You may think I mean metaphorically “in love”—like being overcome with compassion and connection with a community and thought it was neat. All great things, but I’m talking about really being in love—like, you like us like us, you know? Let me give you an example. There are two choices for the Hebrew Scripture lesson for today. The lesson chosen for this parish on this day was from Deuteronomy—you just heard it read a moment—“you must neither add anything to what I command you nor take anything away from it but keep the commandments of the Lord your God with which I am charging you.” It’s simple, clear, directive…sterile? “Don’t add or take away anything”—implies no interpretation, no change, no vitality. There are many folk who take comfort in rules, laws, clarity. Our Jewish brothers and sisters would say the Law is a gift from the God who loves us. They’re right—God is indeed already active in the Law. But God is a living God, a God of surprises and mysteries, a God who cannot be contained by our words. Remember Abram wheedled with God to save Sodom—God changed his mind. Jesus changed his mind when the Syro-Phonecian woman showed him her faith. Could God also be a God who changes? Could God need us… for deeper relationship? Could God need us to requite God’s love?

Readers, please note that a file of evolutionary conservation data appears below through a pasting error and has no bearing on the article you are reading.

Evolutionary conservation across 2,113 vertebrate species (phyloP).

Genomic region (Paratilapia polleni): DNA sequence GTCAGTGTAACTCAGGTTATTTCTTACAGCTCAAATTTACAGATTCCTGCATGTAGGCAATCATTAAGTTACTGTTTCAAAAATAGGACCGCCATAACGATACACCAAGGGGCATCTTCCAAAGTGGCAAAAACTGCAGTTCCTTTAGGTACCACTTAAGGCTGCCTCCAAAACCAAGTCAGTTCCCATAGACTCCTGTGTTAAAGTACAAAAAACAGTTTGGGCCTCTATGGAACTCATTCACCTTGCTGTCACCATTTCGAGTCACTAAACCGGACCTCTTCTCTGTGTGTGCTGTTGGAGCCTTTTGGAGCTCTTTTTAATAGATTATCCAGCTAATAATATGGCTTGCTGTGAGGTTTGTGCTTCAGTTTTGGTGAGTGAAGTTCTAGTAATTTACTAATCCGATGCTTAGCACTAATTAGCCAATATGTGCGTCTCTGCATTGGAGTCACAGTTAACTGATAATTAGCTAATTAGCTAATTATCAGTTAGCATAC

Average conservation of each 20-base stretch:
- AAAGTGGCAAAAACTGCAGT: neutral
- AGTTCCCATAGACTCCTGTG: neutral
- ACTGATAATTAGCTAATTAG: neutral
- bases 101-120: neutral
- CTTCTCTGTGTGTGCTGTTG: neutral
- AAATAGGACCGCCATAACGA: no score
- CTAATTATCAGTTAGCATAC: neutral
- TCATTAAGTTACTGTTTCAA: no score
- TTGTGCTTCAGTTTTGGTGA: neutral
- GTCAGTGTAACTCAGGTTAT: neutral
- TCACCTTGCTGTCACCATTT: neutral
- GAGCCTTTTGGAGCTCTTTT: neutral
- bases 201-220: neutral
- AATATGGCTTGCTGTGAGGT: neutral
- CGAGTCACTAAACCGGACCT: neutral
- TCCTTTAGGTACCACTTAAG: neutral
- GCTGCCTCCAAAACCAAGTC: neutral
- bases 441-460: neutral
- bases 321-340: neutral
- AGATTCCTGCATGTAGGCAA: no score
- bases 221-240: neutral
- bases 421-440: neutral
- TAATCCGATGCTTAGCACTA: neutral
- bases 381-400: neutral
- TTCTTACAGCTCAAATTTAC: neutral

The other option for the Hebrew Scripture lesson was from the Song of Songs. We rarely get to read from Song, I’m not sure why—too challenging? too sexy? too inappropriate? Yet we’re all obsessed with sex—whether we’re doing it right, how to have it more often, who other people are having it with, how they feel about it, what it looks like (sexy or icky), whether our kids should know about it—and here it is in the Bible in glorious, beautiful words:
8The voice of my beloved! Look, he comes,
leaping upon the mountains, bounding over the hills.
9My beloved is like a gazelle or a young stag. Look, there he stands behind our wall,